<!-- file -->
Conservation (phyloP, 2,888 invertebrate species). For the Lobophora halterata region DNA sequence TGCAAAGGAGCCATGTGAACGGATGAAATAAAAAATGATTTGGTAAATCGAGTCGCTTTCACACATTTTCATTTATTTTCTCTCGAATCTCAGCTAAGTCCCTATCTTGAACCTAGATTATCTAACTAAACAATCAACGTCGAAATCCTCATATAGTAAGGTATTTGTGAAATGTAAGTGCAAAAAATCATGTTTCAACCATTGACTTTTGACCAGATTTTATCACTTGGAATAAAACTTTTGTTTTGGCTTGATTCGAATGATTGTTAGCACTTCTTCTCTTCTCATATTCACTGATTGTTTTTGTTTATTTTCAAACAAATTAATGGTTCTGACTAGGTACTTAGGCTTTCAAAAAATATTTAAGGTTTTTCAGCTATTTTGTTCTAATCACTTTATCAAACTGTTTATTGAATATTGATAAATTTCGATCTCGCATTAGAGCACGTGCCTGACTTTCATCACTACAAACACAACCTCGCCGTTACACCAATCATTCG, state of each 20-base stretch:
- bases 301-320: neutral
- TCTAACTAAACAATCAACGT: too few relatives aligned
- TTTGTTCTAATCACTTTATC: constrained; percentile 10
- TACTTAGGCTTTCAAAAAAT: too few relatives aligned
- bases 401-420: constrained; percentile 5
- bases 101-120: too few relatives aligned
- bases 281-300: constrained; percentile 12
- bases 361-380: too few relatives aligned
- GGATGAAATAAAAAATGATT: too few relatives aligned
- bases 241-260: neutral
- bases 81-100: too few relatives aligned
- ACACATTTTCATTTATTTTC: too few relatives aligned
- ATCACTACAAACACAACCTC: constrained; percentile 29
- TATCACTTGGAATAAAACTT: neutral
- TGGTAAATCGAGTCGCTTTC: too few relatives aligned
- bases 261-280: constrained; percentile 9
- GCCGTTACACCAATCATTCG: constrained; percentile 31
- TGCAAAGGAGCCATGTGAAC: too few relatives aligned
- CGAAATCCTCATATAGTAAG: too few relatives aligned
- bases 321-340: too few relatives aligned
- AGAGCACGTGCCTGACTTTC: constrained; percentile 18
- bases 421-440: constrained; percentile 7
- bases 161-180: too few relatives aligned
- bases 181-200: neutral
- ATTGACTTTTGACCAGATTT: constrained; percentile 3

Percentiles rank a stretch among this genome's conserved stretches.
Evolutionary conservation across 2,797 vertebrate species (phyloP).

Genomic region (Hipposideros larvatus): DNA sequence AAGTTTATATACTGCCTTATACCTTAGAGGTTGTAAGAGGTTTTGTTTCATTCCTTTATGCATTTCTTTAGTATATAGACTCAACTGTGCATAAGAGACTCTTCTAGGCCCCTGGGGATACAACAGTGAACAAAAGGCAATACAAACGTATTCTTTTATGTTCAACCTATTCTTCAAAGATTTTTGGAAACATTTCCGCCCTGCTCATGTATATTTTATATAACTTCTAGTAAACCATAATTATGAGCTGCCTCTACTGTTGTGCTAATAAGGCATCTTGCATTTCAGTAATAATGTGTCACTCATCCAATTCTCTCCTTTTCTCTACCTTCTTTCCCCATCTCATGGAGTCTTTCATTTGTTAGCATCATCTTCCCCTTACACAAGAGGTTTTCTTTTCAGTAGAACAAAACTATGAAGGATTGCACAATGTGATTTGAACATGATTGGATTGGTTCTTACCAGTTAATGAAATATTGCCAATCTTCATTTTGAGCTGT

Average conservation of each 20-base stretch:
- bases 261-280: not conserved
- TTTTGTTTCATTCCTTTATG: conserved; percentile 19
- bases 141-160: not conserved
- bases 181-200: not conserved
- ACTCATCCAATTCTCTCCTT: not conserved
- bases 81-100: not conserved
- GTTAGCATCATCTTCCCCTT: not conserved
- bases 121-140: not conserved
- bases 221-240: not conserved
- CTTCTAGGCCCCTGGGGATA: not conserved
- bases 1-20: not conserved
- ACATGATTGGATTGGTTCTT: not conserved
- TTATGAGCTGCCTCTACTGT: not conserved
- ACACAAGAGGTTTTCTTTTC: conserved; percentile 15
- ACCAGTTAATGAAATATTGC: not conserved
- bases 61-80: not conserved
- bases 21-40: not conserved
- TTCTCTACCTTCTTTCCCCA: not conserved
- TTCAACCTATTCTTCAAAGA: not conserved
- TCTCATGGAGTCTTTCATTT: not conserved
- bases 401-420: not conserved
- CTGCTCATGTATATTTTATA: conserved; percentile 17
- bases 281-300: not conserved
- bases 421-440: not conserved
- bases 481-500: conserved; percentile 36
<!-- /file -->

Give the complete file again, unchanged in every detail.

Conservation (phyloP, 2,888 invertebrate species). For the Lobophora halterata region DNA sequence TGCAAAGGAGCCATGTGAACGGATGAAATAAAAAATGATTTGGTAAATCGAGTCGCTTTCACACATTTTCATTTATTTTCTCTCGAATCTCAGCTAAGTCCCTATCTTGAACCTAGATTATCTAACTAAACAATCAACGTCGAAATCCTCATATAGTAAGGTATTTGTGAAATGTAAGTGCAAAAAATCATGTTTCAACCATTGACTTTTGACCAGATTTTATCACTTGGAATAAAACTTTTGTTTTGGCTTGATTCGAATGATTGTTAGCACTTCTTCTCTTCTCATATTCACTGATTGTTTTTGTTTATTTTCAAACAAATTAATGGTTCTGACTAGGTACTTAGGCTTTCAAAAAATATTTAAGGTTTTTCAGCTATTTTGTTCTAATCACTTTATCAAACTGTTTATTGAATATTGATAAATTTCGATCTCGCATTAGAGCACGTGCCTGACTTTCATCACTACAAACACAACCTCGCCGTTACACCAATCATTCG, state of each 20-base stretch:
- bases 301-320: neutral
- TCTAACTAAACAATCAACGT: too few relatives aligned
- TTTGTTCTAATCACTTTATC: constrained; percentile 10
- TACTTAGGCTTTCAAAAAAT: too few relatives aligned
- bases 401-420: constrained; percentile 5
- bases 101-120: too few relatives aligned
- bases 281-300: constrained; percentile 12
- bases 361-380: too few relatives aligned
- GGATGAAATAAAAAATGATT: too few relatives aligned
- bases 241-260: neutral
- bases 81-100: too few relatives aligned
- ACACATTTTCATTTATTTTC: too few relatives aligned
- ATCACTACAAACACAACCTC: constrained; percentile 29
- TATCACTTGGAATAAAACTT: neutral
- TGGTAAATCGAGTCGCTTTC: too few relatives aligned
- bases 261-280: constrained; percentile 9
- GCCGTTACACCAATCATTCG: constrained; percentile 31
- TGCAAAGGAGCCATGTGAAC: too few relatives aligned
- CGAAATCCTCATATAGTAAG: too few relatives aligned
- bases 321-340: too few relatives aligned
- AGAGCACGTGCCTGACTTTC: constrained; percentile 18
- bases 421-440: constrained; percentile 7
- bases 161-180: too few relatives aligned
- bases 181-200: neutral
- ATTGACTTTTGACCAGATTT: constrained; percentile 3

Percentiles rank a stretch among this genome's conserved stretches.
Evolutionary conservation across 2,797 vertebrate species (phyloP).

Genomic region (Hipposideros larvatus): DNA sequence AAGTTTATATACTGCCTTATACCTTAGAGGTTGTAAGAGGTTTTGTTTCATTCCTTTATGCATTTCTTTAGTATATAGACTCAACTGTGCATAAGAGACTCTTCTAGGCCCCTGGGGATACAACAGTGAACAAAAGGCAATACAAACGTATTCTTTTATGTTCAACCTATTCTTCAAAGATTTTTGGAAACATTTCCGCCCTGCTCATGTATATTTTATATAACTTCTAGTAAACCATAATTATGAGCTGCCTCTACTGTTGTGCTAATAAGGCATCTTGCATTTCAGTAATAATGTGTCACTCATCCAATTCTCTCCTTTTCTCTACCTTCTTTCCCCATCTCATGGAGTCTTTCATTTGTTAGCATCATCTTCCCCTTACACAAGAGGTTTTCTTTTCAGTAGAACAAAACTATGAAGGATTGCACAATGTGATTTGAACATGATTGGATTGGTTCTTACCAGTTAATGAAATATTGCCAATCTTCATTTTGAGCTGT

Average conservation of each 20-base stretch:
- bases 261-280: not conserved
- TTTTGTTTCATTCCTTTATG: conserved; percentile 19
- bases 141-160: not conserved
- bases 181-200: not conserved
- ACTCATCCAATTCTCTCCTT: not conserved
- bases 81-100: not conserved
- GTTAGCATCATCTTCCCCTT: not conserved
- bases 121-140: not conserved
- bases 221-240: not conserved
- CTTCTAGGCCCCTGGGGATA: not conserved
- bases 1-20: not conserved
- ACATGATTGGATTGGTTCTT: not conserved
- TTATGAGCTGCCTCTACTGT: not conserved
- ACACAAGAGGTTTTCTTTTC: conserved; percentile 15
- ACCAGTTAATGAAATATTGC: not conserved
- bases 61-80: not conserved
- bases 21-40: not conserved
- TTCTCTACCTTCTTTCCCCA: not conserved
- TTCAACCTATTCTTCAAAGA: not conserved
- TCTCATGGAGTCTTTCATTT: not conserved
- bases 401-420: not conserved
- CTGCTCATGTATATTTTATA: conserved; percentile 17
- bases 281-300: not conserved
- bases 421-440: not conserved
- bases 481-500: conserved; percentile 36